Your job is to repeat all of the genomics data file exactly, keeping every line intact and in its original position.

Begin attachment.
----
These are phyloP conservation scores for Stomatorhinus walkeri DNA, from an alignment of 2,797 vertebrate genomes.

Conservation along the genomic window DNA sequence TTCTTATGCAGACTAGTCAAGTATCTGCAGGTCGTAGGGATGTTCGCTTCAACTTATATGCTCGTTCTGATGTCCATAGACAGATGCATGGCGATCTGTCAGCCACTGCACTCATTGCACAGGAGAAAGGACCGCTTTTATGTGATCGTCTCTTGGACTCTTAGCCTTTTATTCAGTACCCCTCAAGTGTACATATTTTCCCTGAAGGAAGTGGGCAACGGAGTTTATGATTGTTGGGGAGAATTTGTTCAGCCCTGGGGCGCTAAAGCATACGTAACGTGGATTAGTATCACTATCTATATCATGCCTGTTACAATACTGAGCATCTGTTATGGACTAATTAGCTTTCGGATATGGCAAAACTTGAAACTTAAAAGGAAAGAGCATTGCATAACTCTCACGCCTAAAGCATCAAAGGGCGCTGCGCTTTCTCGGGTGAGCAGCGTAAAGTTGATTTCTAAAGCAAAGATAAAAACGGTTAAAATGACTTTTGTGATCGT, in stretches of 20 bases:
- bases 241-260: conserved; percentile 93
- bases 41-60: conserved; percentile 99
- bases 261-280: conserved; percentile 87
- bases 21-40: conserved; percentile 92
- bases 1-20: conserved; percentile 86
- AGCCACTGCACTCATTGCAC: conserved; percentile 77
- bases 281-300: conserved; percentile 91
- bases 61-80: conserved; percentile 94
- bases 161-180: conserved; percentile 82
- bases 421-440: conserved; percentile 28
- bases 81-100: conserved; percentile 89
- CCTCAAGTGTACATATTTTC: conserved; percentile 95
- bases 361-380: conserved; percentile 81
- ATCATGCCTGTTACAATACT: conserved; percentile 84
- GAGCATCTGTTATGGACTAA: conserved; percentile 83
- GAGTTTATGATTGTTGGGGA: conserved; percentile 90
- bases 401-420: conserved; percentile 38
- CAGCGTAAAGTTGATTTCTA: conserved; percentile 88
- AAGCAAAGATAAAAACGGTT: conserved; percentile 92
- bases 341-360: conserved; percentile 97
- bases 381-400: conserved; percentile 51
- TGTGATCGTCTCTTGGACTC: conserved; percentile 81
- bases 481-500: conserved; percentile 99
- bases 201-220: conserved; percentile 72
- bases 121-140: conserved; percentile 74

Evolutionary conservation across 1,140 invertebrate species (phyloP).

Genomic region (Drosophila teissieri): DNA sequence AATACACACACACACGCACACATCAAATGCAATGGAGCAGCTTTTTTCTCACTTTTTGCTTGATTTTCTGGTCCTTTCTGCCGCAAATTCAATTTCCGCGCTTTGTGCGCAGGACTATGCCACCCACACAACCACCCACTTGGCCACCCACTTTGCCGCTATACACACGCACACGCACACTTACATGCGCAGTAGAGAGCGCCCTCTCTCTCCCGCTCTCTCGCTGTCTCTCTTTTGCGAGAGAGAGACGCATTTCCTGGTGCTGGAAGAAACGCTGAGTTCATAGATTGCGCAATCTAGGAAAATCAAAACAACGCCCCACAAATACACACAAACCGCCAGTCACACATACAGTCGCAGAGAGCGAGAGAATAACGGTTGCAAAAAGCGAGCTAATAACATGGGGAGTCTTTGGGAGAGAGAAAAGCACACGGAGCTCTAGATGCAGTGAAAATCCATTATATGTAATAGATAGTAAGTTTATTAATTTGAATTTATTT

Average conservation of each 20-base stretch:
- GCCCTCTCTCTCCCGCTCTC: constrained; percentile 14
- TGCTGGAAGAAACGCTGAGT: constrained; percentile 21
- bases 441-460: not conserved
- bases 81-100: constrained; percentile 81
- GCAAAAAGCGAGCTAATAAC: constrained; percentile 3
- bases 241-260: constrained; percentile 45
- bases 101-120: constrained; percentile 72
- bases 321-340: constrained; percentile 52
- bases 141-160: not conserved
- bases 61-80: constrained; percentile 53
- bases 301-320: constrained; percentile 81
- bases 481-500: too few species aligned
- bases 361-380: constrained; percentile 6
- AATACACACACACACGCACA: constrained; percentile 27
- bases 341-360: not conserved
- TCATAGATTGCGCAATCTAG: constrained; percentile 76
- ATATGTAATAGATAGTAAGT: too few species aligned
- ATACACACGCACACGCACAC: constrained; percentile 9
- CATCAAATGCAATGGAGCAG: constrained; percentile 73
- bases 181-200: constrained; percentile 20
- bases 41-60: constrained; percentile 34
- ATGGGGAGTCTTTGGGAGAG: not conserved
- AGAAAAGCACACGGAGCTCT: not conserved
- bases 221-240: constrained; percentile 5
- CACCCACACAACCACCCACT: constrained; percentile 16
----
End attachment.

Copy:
These are phyloP conservation scores for Stomatorhinus walkeri DNA, from an alignment of 2,797 vertebrate genomes.

Conservation along the genomic window DNA sequence TTCTTATGCAGACTAGTCAAGTATCTGCAGGTCGTAGGGATGTTCGCTTCAACTTATATGCTCGTTCTGATGTCCATAGACAGATGCATGGCGATCTGTCAGCCACTGCACTCATTGCACAGGAGAAAGGACCGCTTTTATGTGATCGTCTCTTGGACTCTTAGCCTTTTATTCAGTACCCCTCAAGTGTACATATTTTCCCTGAAGGAAGTGGGCAACGGAGTTTATGATTGTTGGGGAGAATTTGTTCAGCCCTGGGGCGCTAAAGCATACGTAACGTGGATTAGTATCACTATCTATATCATGCCTGTTACAATACTGAGCATCTGTTATGGACTAATTAGCTTTCGGATATGGCAAAACTTGAAACTTAAAAGGAAAGAGCATTGCATAACTCTCACGCCTAAAGCATCAAAGGGCGCTGCGCTTTCTCGGGTGAGCAGCGTAAAGTTGATTTCTAAAGCAAAGATAAAAACGGTTAAAATGACTTTTGTGATCGT, in stretches of 20 bases:
- bases 241-260: conserved; percentile 93
- bases 41-60: conserved; percentile 99
- bases 261-280: conserved; percentile 87
- bases 21-40: conserved; percentile 92
- bases 1-20: conserved; percentile 86
- AGCCACTGCACTCATTGCAC: conserved; percentile 77
- bases 281-300: conserved; percentile 91
- bases 61-80: conserved; percentile 94
- bases 161-180: conserved; percentile 82
- bases 421-440: conserved; percentile 28
- bases 81-100: conserved; percentile 89
- CCTCAAGTGTACATATTTTC: conserved; percentile 95
- bases 361-380: conserved; percentile 81
- ATCATGCCTGTTACAATACT: conserved; percentile 84
- GAGCATCTGTTATGGACTAA: conserved; percentile 83
- GAGTTTATGATTGTTGGGGA: conserved; percentile 90
- bases 401-420: conserved; percentile 38
- CAGCGTAAAGTTGATTTCTA: conserved; percentile 88
- AAGCAAAGATAAAAACGGTT: conserved; percentile 92
- bases 341-360: conserved; percentile 97
- bases 381-400: conserved; percentile 51
- TGTGATCGTCTCTTGGACTC: conserved; percentile 81
- bases 481-500: conserved; percentile 99
- bases 201-220: conserved; percentile 72
- bases 121-140: conserved; percentile 74

Evolutionary conservation across 1,140 invertebrate species (phyloP).

Genomic region (Drosophila teissieri): DNA sequence AATACACACACACACGCACACATCAAATGCAATGGAGCAGCTTTTTTCTCACTTTTTGCTTGATTTTCTGGTCCTTTCTGCCGCAAATTCAATTTCCGCGCTTTGTGCGCAGGACTATGCCACCCACACAACCACCCACTTGGCCACCCACTTTGCCGCTATACACACGCACACGCACACTTACATGCGCAGTAGAGAGCGCCCTCTCTCTCCCGCTCTCTCGCTGTCTCTCTTTTGCGAGAGAGAGACGCATTTCCTGGTGCTGGAAGAAACGCTGAGTTCATAGATTGCGCAATCTAGGAAAATCAAAACAACGCCCCACAAATACACACAAACCGCCAGTCACACATACAGTCGCAGAGAGCGAGAGAATAACGGTTGCAAAAAGCGAGCTAATAACATGGGGAGTCTTTGGGAGAGAGAAAAGCACACGGAGCTCTAGATGCAGTGAAAATCCATTATATGTAATAGATAGTAAGTTTATTAATTTGAATTTATTT

Average conservation of each 20-base stretch:
- GCCCTCTCTCTCCCGCTCTC: constrained; percentile 14
- TGCTGGAAGAAACGCTGAGT: constrained; percentile 21
- bases 441-460: not conserved
- bases 81-100: constrained; percentile 81
- GCAAAAAGCGAGCTAATAAC: constrained; percentile 3
- bases 241-260: constrained; percentile 45
- bases 101-120: constrained; percentile 72
- bases 321-340: constrained; percentile 52
- bases 141-160: not conserved
- bases 61-80: constrained; percentile 53
- bases 301-320: constrained; percentile 81
- bases 481-500: too few species aligned
- bases 361-380: constrained; percentile 6
- AATACACACACACACGCACA: constrained; percentile 27
- bases 341-360: not conserved
- TCATAGATTGCGCAATCTAG: constrained; percentile 76
- ATATGTAATAGATAGTAAGT: too few species aligned
- ATACACACGCACACGCACAC: constrained; percentile 9
- CATCAAATGCAATGGAGCAG: constrained; percentile 73
- bases 181-200: constrained; percentile 20
- bases 41-60: constrained; percentile 34
- ATGGGGAGTCTTTGGGAGAG: not conserved
- AGAAAAGCACACGGAGCTCT: not conserved
- bases 221-240: constrained; percentile 5
- CACCCACACAACCACCCACT: constrained; percentile 16